Joining Laurentian University in January 2018 as assistant professor of Precambrian Geology, my multidisciplinary research involves structural geology, mineralogy, lithogeochemistry, applied geophysics, and three-dimensional modeling to understand tectonic processes associated with Precambrian ore deposits. Field geology is a key component of my research and I am currently participating to large collaborative projects in Canada and West-Africa. Starting in Winter 2018, I am teaching the course GEOL 4016 titled Precambrian Geology.
B.Sc., M.Sc., PhD (Toulouse, France)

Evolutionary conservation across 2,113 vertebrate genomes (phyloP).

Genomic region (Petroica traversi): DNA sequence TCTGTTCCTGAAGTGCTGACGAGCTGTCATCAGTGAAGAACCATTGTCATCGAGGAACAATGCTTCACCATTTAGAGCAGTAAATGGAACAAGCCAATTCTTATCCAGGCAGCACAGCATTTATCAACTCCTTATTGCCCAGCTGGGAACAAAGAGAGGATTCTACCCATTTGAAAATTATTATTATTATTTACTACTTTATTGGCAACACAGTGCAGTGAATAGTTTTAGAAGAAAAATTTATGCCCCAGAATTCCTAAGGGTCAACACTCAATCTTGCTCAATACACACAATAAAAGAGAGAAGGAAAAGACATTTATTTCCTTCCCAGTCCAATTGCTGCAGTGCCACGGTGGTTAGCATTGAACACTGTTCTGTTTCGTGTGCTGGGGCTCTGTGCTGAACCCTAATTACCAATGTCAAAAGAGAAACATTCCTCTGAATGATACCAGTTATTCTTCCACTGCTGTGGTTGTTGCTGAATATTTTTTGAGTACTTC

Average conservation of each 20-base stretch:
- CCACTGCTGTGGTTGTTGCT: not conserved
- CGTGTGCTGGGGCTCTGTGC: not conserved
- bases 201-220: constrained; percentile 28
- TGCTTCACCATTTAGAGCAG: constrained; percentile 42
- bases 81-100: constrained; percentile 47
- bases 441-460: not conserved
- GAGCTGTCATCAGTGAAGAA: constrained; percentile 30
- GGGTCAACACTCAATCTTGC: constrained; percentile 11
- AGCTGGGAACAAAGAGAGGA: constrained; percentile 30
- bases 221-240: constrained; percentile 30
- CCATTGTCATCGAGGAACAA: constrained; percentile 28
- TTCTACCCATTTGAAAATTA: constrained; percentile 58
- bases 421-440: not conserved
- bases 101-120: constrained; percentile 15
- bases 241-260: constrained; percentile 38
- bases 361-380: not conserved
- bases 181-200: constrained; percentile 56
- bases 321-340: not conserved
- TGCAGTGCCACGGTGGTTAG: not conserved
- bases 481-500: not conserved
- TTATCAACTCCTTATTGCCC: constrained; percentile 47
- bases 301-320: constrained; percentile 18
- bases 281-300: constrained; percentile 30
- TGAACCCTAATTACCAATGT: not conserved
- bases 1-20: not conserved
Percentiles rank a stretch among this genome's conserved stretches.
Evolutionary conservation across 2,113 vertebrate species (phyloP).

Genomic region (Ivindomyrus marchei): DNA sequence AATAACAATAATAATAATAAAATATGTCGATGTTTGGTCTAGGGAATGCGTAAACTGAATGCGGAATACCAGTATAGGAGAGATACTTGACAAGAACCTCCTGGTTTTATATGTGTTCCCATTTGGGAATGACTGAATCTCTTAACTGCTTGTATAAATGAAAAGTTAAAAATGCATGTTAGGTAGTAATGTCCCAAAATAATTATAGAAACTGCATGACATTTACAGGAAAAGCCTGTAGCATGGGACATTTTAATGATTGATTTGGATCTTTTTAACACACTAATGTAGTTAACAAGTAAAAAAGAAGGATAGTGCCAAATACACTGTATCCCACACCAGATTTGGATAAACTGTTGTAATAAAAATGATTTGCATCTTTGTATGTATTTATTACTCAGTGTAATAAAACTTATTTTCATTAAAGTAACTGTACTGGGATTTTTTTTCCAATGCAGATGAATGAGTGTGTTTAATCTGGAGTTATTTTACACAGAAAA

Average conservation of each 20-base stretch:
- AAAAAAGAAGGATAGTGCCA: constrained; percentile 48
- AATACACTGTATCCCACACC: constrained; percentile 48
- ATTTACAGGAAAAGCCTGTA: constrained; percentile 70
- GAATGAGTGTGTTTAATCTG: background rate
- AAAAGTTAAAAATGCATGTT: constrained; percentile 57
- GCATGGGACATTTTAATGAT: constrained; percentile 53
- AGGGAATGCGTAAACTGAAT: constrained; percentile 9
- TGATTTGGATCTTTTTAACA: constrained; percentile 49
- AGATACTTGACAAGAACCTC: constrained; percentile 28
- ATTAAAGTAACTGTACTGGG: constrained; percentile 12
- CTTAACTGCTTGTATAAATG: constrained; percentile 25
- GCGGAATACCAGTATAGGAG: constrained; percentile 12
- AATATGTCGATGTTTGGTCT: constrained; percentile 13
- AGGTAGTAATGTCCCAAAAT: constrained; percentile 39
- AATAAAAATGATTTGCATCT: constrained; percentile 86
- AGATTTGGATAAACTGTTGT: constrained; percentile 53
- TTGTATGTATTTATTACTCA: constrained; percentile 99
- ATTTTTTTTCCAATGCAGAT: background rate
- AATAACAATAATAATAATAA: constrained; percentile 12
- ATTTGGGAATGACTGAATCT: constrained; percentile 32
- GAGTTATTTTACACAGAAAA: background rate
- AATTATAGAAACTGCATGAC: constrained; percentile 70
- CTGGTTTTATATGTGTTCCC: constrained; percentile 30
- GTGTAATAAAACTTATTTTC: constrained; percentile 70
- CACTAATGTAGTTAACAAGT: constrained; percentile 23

I am a field structural geologist who extensively uses mineralogical, lithogeochemical, and geophysical tools. Building two/three-dimensions, multi-scales, multi-parameters, GIS and models of Precambrian regions is common in my research. These models help in visualizing interactions between structures and mineralized/altered domains, and support further geological integration and prospectivity analyses. The main objective of my research is to characterize the favorable settings to develop Precambrian ore deposits, from the crustal to the outcrop scales, and from the Archean to the Proterozoic eons. I obtained my PhD in 2012 from the University of Toulouse (France) working on the structural evolution of one of the world most productive greenstone belt: the Ashanti Belt in Ghana, West-Africa. I subsequently held a post-doctoral research associate position at Western University for five years, working on the world-class Canadian Malartic gold deposit footprint. I’m currently involved in the NSERC-CMIC Exploration Footprints (www.cmic-footprints.ca), the AMIRA West African Exploration Initiative (www.tectonique.net/waxi3), and the Metal Earth projects.